J.M.W. Turner: Painting Set Free, SF
"Ancient Rome; Agrippina Landing with the Ashes of Germanicus," by J.M.W. Turner. oil on canvas, 1839

J.M.W. Turner: Painting Set Free, SF

A look at the smaller traveling version of the London blockbuster

More than 60 works from the artist’s late career

de Young Museum, San Francisco

June 20 – Sept. 20, 2015

“Painting Set Free” is a remarkable exhibit highlighting the late works of the great British romantic landscape and seascape painter, Joseph Mallord William Turner (1775-1851). The outstanding works on canvas and paper display Turner’s oeuvre, beginning in 1835, when Turner was 60 years old, and ending with his last show at the Royal Academy in 1850, the year before his death.

The show began life in a larger version at the Tate Britain last year. Partially because of the brilliant film “Mr. Turner,” a close exploration of the life and work of the artist, written and directed by Mike Leigh, which I reviewed last year, I’m re-reviewing the current smaller version of the original show, which mounts 65 rather than 150 pieces.

But the current show doesn’t seem small at all. In fact, there is a lot to take in, as most of the works are emotionally powerful, as well as physically large. The installation is excellent; the walls are dark and the lighting is spot on, the better to show off the art, and there is plenty of room between the paintings. The exhibition is a great opportunity to better understand Turner’s works, since the audio tour and written wall labels are informative and clear. The audio tour also contains a music-only recording by Felix Mendelssohn (Songs Without Words, Book 6, opus 67, No. 1 in E flat major) to get viewers into the mood.

Known today as a pre-impressionist or proto-impressionist, Turner would likely be surprised by the sobriquet. He saw himself as a chronicler of current events as well as history, Greek myths and literature. He often paired two or three paintings together in order to contrast them. For example, “Ancient Rome: Agrippina Landing with the Ashes of Germanicus. The Triumphal Palace of the Caesars Restored” (1837) is paired with “Modern Rome – Camp Vaccino” (1839), Turner’s imaginary view of a bucolic Rome. This oil on canvas, lent by the Getty Museum for viewing in California only, is in wonderful condition. It has never been varnished and has always remained under glass.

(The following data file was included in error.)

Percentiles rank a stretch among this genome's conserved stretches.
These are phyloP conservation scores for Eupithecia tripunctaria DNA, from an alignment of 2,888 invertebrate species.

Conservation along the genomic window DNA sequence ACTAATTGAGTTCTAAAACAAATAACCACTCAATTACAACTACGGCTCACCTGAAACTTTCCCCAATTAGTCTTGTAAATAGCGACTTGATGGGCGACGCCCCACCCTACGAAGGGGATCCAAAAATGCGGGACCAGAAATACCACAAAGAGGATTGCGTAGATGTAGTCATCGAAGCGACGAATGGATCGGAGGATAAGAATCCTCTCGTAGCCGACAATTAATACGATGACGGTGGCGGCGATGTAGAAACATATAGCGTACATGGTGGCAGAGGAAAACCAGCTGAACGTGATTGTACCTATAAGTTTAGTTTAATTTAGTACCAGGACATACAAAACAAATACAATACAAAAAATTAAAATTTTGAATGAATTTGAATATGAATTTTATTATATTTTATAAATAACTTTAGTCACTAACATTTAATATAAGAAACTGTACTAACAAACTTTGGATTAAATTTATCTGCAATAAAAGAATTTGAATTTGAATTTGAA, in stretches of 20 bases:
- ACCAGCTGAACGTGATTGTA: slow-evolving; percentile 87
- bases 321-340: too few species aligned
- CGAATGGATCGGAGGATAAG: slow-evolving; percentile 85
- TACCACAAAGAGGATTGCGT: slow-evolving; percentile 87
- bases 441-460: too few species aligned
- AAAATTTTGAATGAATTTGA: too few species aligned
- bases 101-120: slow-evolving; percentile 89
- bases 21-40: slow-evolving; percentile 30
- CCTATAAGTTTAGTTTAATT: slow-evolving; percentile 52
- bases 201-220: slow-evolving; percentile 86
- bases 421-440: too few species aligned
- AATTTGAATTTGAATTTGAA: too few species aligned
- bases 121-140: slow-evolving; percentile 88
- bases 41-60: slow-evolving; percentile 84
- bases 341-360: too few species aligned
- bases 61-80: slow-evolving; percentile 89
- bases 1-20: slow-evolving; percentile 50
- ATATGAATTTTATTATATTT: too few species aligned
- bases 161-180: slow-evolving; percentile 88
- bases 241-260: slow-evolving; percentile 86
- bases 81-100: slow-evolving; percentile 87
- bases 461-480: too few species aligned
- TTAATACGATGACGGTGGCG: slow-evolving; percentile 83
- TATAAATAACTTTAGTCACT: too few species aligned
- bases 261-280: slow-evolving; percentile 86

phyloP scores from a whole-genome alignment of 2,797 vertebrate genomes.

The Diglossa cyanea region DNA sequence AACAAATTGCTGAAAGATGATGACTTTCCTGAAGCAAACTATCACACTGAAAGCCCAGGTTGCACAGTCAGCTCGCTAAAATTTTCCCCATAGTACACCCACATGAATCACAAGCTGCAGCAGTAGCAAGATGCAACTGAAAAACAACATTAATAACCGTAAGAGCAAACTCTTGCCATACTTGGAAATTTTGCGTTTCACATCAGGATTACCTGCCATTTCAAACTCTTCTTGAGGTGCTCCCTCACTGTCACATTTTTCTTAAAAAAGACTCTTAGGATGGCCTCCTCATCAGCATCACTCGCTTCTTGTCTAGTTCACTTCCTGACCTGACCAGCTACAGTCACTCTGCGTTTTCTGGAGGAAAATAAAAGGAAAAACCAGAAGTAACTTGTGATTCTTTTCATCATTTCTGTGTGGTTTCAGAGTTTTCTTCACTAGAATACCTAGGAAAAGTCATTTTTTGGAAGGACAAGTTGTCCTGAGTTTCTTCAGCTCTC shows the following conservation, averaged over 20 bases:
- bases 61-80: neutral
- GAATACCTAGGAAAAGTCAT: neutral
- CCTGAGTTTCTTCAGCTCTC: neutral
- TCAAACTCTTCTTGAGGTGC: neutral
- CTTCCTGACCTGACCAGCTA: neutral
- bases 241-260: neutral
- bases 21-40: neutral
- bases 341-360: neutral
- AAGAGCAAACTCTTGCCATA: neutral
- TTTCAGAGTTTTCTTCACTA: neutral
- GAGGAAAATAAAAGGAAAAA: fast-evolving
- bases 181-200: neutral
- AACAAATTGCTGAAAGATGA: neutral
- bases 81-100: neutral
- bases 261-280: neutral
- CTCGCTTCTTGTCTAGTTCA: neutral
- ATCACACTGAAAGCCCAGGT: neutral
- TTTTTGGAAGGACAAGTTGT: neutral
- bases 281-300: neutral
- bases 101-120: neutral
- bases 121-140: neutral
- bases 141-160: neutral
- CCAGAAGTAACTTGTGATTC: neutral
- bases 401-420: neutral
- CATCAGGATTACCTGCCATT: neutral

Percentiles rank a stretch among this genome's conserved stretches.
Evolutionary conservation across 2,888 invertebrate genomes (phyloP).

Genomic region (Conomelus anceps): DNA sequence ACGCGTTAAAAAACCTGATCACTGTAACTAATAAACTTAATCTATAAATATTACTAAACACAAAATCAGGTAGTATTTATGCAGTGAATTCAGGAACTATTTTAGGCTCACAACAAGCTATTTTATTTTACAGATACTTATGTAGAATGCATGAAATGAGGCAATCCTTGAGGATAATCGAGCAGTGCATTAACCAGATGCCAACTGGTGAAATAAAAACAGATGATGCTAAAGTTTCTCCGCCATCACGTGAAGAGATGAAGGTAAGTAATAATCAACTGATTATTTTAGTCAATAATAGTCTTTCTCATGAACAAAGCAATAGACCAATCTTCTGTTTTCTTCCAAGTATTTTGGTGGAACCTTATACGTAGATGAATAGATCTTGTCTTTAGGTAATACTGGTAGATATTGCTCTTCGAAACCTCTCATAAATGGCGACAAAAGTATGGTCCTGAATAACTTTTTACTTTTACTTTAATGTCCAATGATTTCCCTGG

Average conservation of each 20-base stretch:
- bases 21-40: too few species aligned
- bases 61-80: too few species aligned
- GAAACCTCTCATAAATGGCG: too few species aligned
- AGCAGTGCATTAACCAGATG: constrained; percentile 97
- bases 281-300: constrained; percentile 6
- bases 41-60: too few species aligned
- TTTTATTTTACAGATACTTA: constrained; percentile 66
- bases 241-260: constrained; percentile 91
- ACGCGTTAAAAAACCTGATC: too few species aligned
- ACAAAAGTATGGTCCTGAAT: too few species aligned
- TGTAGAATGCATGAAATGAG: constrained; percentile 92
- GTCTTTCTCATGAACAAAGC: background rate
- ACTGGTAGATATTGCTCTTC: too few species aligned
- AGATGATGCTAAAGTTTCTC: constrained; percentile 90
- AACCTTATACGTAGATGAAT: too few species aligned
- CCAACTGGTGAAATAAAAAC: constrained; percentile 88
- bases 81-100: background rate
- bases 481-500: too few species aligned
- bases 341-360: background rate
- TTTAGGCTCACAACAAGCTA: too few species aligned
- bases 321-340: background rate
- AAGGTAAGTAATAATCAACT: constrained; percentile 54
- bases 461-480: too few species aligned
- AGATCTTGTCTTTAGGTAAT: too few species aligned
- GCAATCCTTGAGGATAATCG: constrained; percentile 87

“Turner’s Bedroom at the Palazzo Guistinian (Hotel Europa), Venice” (ca. 1840), a small watercolor, is one of my favorites. The delicate blocks of pastel colors approach impressionism or abstraction, something a young Richard Diebenkorn or David Hockney might have painted. Turner’s Venetian paintings certainly capture the romantic vision of Venice, which one must squint very hard to see today.

J. M. W. Turner was born into a lower-class background; his father worked as a butcher, while his mentally unstable mother was committed to the London psychiatric facility known as Bedlam. At age 14, Turner was accepted into the Royal Academy of Art School in London, where Sir Joshua Reynolds chaired the admissions panel. Turner quickly joined the ranks of the admired and financially successful artists and remained in that high echelon for the rest of his life. A stereotypical starving artist Turner was not.

The reason that the show contains many studies, rather than only finished works, is because Turner’s agent showed the studies to prospective patrons, who could buy the unseen finished painting based on the sketch. Since Turner bequeathed to the Tate all the paintings in his studio at the time of his death, it makes sense that his studio contained many of these studies.

One of the more fascinating aspects of the film “Mr. Turner” is the way in which it contrasts Turner‘s unruly and rough personality with the subtlety and delicacy of his paintings. In the film, we watch the larger-than-life, boisterous and crude artist (played by Timothy Spall) travel through England, making quick pencil sketches that he later transforms into oils, watercolors and prints of natural phenomena — landscapes, seascapes, fires and storms — that capture sky, light and water. Turner works feverishly, using his spit and stabbing his fingers on the canvas, as he mixes colors greedily to find the perfect effect. Though the film is fictionalized, it is hard for me to separate my image of the artist as portrayed in the film from the exhibit at the de Young Museum.

Note: This version of the Turner show will also be on display at the Art Gallery of Ontario, Toronto, from Oct. 31, 2015 through January 31, 2016. The Legion of Honor Museum, San Francisco, sister museum to the de Young, will be exhibiting “Luminous Worlds: British Works on Paper, 1760–1900” including some by Turner, from July 11 – Nov. 29, 2015.

“Mr. Turner” is showing at selected theaters and is available on DVD.

Emily S. Mendel
© Emily S. Mendel 2015 All Rights Reserved

San Francisco ,
Emily S. Mendel, a writer and photographer, has been a regular contributor to culturevulture.net since 2006, where she reviews theater, art, film, television and destinations. Ending her 30-year law practice has given Ms. Mendel the time to indulge in her love of travel and the arts, and to serve as the theater reviewer for berkeleyside.com.